Was my fireplace okay? Yes. Was it the exact style I was wanting? No. My style has evolved over the years and the great thing about DIY is that you can change your house as your style changes. I decided to redo my fireplace & mantel and I love it! Follow along to see how you can do this too.
List of Supplies:
- Razorblade Scraping Tool
- Sanding block
- Drywall Primer
- Roman Clay. I used Portola Paints Roman Clay in the Sasha color but 25% lighter.
- Wood-I used Red Oak
- Wood Glue
- Nail Gun
- Pocket hole jig for attaching the
- Full Overlay Hinges
- Putty Knife
- Wood Conditioner
- Stain-I used a combination of 40% Early American, 20% Whitewash, and 40% Weathered Gray. You can use whatever color you like. I do prefer water based stain!
- Polycrylic Top Coat
- French Cleats
Step one: Demo!
First things first, I had to demo the existing mantel and tile. I used a mallet and crowbar to remove the mantel. The mantel came off easily enough but that tile was sure stubborn! It started ripping off the drywall so I decided it would just be easier to use my multi-tool and take off the drywall.
One fun thing about my house is when they built our home, they did not put drywall primer on. Whenever I take anything off the walls, the paint just peels right off. Learn from this and use drywall primer on your walls! I spent a lot of time just scraping off all the peeling paint. I used a razor blade scraping tool to take the paint off the walls.
Step two: Fix the wall
I decided it was the worth the money and time that I would save to just hire someone to replace the drywall around the fireplace. Luckily we have a friend who does drywall and so it was very affordable. If you don’t have the option of hiring it out, you can definitely just replace the drywall and use mud and tape to make it look nice. I didn’t want to have to worry about getting it perfect and for the amount of time it would take me to do it, hiring it out was definitely worth it to me.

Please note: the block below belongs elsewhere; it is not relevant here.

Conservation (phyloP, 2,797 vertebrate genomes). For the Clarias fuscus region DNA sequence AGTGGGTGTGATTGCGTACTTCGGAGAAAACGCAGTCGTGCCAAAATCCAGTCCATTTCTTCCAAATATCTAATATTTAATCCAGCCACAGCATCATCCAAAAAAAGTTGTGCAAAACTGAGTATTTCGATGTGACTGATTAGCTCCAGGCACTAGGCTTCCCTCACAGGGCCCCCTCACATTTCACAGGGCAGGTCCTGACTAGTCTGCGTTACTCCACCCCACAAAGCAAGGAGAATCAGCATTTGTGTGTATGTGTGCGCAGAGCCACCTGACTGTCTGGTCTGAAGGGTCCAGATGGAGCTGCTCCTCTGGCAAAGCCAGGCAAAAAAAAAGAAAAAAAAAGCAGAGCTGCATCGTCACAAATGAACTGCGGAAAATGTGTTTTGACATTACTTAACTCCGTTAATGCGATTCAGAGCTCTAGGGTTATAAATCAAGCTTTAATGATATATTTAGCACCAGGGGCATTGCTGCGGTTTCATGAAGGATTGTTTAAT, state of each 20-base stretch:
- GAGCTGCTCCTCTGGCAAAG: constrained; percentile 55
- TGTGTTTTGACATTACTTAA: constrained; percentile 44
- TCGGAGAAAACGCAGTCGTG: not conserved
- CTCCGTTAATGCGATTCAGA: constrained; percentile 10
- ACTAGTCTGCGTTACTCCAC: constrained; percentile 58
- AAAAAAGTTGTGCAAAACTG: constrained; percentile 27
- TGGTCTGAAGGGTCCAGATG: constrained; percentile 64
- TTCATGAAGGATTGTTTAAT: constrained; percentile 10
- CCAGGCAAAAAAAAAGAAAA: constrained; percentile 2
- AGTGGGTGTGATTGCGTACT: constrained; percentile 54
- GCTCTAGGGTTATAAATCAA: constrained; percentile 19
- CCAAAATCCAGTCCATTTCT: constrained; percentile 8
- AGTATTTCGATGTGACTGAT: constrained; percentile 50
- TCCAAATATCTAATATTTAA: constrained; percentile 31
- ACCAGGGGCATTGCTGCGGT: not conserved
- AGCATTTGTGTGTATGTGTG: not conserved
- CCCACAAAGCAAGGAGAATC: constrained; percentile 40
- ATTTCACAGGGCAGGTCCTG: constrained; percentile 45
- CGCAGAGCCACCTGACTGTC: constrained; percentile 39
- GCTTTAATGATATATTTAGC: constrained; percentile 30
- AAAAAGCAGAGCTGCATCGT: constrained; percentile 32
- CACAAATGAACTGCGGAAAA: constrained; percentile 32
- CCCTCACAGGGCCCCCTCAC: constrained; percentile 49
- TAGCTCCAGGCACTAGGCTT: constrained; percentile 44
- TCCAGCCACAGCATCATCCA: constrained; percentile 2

I did not need to replace it with cement board because that is only needed if it is wood burning. Zero clearance fireplaces like mine don’t need cement board because it is a pre-manufactured fireplace with thicker insulation that fits into the walls of the home. So it requires zero clearance to combustible materials.
Step three: Sand, prime, and roman clay
I took a sanding block and just lightly sanded the area. I used a microfiber cloth to get rid of any loose dust. Then I started priming. Most people would use a bigger roller to prime this area but I just used this small one. I love it because it’s foam and I can just dip it into the paint.
The style of fireplace that I’m going for is a Roman Clay fireplace surround with a natural wood mantel. It really looks so good and matches the style of my home. I got my Roman Clay from Portola Paints. It’s the Sasha color lightened by 25%. I applied it to the wall using a 6″ putty knife. It works best if you apply it all in one sitting. That’s not so easy to do when you’re busy with little ones. But the first coat always looks a little splotchy and that’s okay! After it dried, I just lightly sanded down the rough edges.
I applied the second coat and LOVED the way it turned out. I let it dry, sanded down any rough spots, and applied my third and final coat. It looked so good and I wasn’t even finished yet!